It’s been 12 months now since I began charting my cycle, and it’s been a real voyage of discovery about myself. A very strange, but exhilarating, experience, those first few months were: unlocking a secret code that I’d carried inside of me for 20 years. My cycle turned out to be such a regular, straightforward one that I was amazed that it hadn’t always been obvious to me. Finding out where my ovulation regularly fell in my cycle explained such a lot about how I felt – my highs and lows and madnesses – and when. I couldn’t believe that – couldn’t understand why – my cycle had been a mystery to me for so long.
Marianne 

What are the fertility awareness methods? 

The most obvious and unmistakable sign of the fertility cycle is the arrival of a period every month. In addition women can learn to recognise numerous other signs that give important information about their cycles.  

The Mucus Method 

Mucus, the product of the mucous membranes of the cervix, changes significantly in texture, colour and quantity during the menstrual cycle. This mucus is rich in antiseptic enzymes, immunoglobulins, inorganic salts, proteins, glycoproteins and water. However, the observable features will vary somewhat from girl to girl and woman to woman, and it is useful for an individual to get to know her own pattern.  

To check your mucus gently collect some on your middle or pointer finger at the opening of your vagina before you urinate. Lightly touch your finger and thumb together and notice the texture of the mucus. How would you describe this to yourself?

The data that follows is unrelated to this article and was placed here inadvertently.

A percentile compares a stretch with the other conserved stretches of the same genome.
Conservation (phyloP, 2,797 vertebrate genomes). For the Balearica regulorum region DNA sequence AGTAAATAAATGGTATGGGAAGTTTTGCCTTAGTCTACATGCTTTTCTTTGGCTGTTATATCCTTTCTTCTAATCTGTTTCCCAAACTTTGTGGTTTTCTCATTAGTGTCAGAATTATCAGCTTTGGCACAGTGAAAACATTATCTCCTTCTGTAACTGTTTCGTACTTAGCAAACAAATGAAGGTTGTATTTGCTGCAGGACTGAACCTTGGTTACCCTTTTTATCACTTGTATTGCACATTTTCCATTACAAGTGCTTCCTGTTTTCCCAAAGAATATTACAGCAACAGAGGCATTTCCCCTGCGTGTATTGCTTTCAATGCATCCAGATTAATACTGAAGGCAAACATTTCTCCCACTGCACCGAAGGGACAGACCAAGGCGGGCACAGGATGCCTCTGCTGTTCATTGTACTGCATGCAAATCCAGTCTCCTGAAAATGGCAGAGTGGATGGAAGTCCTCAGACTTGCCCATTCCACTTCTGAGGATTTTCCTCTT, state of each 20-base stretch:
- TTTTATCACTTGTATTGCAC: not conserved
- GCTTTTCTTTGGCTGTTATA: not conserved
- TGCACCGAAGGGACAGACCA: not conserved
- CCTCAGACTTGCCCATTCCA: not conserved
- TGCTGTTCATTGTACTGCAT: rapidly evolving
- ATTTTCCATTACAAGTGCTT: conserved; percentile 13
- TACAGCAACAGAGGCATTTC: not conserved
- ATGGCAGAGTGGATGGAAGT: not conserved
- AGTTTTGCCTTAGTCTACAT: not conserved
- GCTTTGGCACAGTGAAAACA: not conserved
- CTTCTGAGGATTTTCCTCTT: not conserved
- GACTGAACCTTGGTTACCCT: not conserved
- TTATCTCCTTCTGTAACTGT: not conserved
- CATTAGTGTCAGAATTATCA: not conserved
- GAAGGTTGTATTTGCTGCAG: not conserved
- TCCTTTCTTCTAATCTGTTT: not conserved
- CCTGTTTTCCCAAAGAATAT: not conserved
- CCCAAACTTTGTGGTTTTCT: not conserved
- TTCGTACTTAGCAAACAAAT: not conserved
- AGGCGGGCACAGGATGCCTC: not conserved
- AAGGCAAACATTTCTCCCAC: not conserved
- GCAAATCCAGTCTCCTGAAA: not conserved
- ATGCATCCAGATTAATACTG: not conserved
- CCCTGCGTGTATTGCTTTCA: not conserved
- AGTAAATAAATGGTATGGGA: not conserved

Generally, the first mucus after menstruation will be opaque, thick, dry, flaky and crumbly and it will hold its shape when pressed. It will be unchanging in quantity. This is Infertile Mucus. After some days, or a week or so, this will change to more damp, pasty and tacky and increase in quantity. This is Probably Infertile Mucus. Several days before ovulation this will change to translucent, milky-white or pink, thin, wet, fluid, creamy and slippery and will be of increasing amounts. This is Fertile Mucus. For many, but not all, girls and women, their mucus will then turn stretchy, like raw egg-white, and be profuse in quantity. This is Extremely Fertile Mucus. The last day of either Fertile or Extremely Fertile Mucus signals the day before ovulation (for 85% of women), or two days before ovulation (for 10% of women).